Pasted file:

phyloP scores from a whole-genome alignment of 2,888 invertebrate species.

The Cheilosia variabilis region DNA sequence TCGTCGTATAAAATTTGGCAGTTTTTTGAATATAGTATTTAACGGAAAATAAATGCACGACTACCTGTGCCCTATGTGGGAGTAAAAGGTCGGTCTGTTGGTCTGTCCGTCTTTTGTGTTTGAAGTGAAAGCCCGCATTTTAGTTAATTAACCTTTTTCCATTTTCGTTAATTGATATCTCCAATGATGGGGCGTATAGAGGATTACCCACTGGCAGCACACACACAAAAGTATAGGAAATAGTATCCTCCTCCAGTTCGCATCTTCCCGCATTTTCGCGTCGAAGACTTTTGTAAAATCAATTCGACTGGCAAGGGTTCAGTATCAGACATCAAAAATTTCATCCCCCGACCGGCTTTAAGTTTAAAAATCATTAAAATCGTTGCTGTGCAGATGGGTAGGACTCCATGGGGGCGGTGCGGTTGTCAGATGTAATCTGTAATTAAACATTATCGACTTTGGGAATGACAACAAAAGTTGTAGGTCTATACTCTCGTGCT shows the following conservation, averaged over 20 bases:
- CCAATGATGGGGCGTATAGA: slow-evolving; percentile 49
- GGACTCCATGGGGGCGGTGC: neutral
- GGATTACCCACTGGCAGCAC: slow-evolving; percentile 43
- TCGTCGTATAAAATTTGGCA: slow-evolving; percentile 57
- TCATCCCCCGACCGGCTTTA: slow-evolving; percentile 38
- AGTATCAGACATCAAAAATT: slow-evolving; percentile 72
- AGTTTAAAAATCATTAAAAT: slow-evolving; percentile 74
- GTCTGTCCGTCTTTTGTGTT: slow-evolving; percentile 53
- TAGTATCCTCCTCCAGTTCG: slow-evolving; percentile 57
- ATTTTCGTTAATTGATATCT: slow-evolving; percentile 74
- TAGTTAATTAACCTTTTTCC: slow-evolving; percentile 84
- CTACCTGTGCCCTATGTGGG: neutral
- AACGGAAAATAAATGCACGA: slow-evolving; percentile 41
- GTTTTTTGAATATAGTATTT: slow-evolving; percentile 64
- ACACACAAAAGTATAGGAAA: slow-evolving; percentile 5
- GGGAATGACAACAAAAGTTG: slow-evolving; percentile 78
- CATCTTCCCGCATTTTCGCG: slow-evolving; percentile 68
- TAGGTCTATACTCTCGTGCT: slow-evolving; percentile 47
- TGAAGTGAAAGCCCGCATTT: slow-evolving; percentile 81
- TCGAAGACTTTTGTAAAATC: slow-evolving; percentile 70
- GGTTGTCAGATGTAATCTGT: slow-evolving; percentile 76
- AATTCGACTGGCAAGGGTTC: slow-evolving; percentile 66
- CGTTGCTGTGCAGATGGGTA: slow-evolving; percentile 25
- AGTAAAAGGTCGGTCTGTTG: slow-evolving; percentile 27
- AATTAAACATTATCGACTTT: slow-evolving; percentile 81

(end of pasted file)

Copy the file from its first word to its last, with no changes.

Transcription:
phyloP scores from a whole-genome alignment of 2,888 invertebrate species.

The Cheilosia variabilis region DNA sequence TCGTCGTATAAAATTTGGCAGTTTTTTGAATATAGTATTTAACGGAAAATAAATGCACGACTACCTGTGCCCTATGTGGGAGTAAAAGGTCGGTCTGTTGGTCTGTCCGTCTTTTGTGTTTGAAGTGAAAGCCCGCATTTTAGTTAATTAACCTTTTTCCATTTTCGTTAATTGATATCTCCAATGATGGGGCGTATAGAGGATTACCCACTGGCAGCACACACACAAAAGTATAGGAAATAGTATCCTCCTCCAGTTCGCATCTTCCCGCATTTTCGCGTCGAAGACTTTTGTAAAATCAATTCGACTGGCAAGGGTTCAGTATCAGACATCAAAAATTTCATCCCCCGACCGGCTTTAAGTTTAAAAATCATTAAAATCGTTGCTGTGCAGATGGGTAGGACTCCATGGGGGCGGTGCGGTTGTCAGATGTAATCTGTAATTAAACATTATCGACTTTGGGAATGACAACAAAAGTTGTAGGTCTATACTCTCGTGCT shows the following conservation, averaged over 20 bases:
- CCAATGATGGGGCGTATAGA: slow-evolving; percentile 49
- GGACTCCATGGGGGCGGTGC: neutral
- GGATTACCCACTGGCAGCAC: slow-evolving; percentile 43
- TCGTCGTATAAAATTTGGCA: slow-evolving; percentile 57
- TCATCCCCCGACCGGCTTTA: slow-evolving; percentile 38
- AGTATCAGACATCAAAAATT: slow-evolving; percentile 72
- AGTTTAAAAATCATTAAAAT: slow-evolving; percentile 74
- GTCTGTCCGTCTTTTGTGTT: slow-evolving; percentile 53
- TAGTATCCTCCTCCAGTTCG: slow-evolving; percentile 57
- ATTTTCGTTAATTGATATCT: slow-evolving; percentile 74
- TAGTTAATTAACCTTTTTCC: slow-evolving; percentile 84
- CTACCTGTGCCCTATGTGGG: neutral
- AACGGAAAATAAATGCACGA: slow-evolving; percentile 41
- GTTTTTTGAATATAGTATTT: slow-evolving; percentile 64
- ACACACAAAAGTATAGGAAA: slow-evolving; percentile 5
- GGGAATGACAACAAAAGTTG: slow-evolving; percentile 78
- CATCTTCCCGCATTTTCGCG: slow-evolving; percentile 68
- TAGGTCTATACTCTCGTGCT: slow-evolving; percentile 47
- TGAAGTGAAAGCCCGCATTT: slow-evolving; percentile 81
- TCGAAGACTTTTGTAAAATC: slow-evolving; percentile 70
- GGTTGTCAGATGTAATCTGT: slow-evolving; percentile 76
- AATTCGACTGGCAAGGGTTC: slow-evolving; percentile 66
- CGTTGCTGTGCAGATGGGTA: slow-evolving; percentile 25
- AGTAAAAGGTCGGTCTGTTG: slow-evolving; percentile 27
- AATTAAACATTATCGACTTT: slow-evolving; percentile 81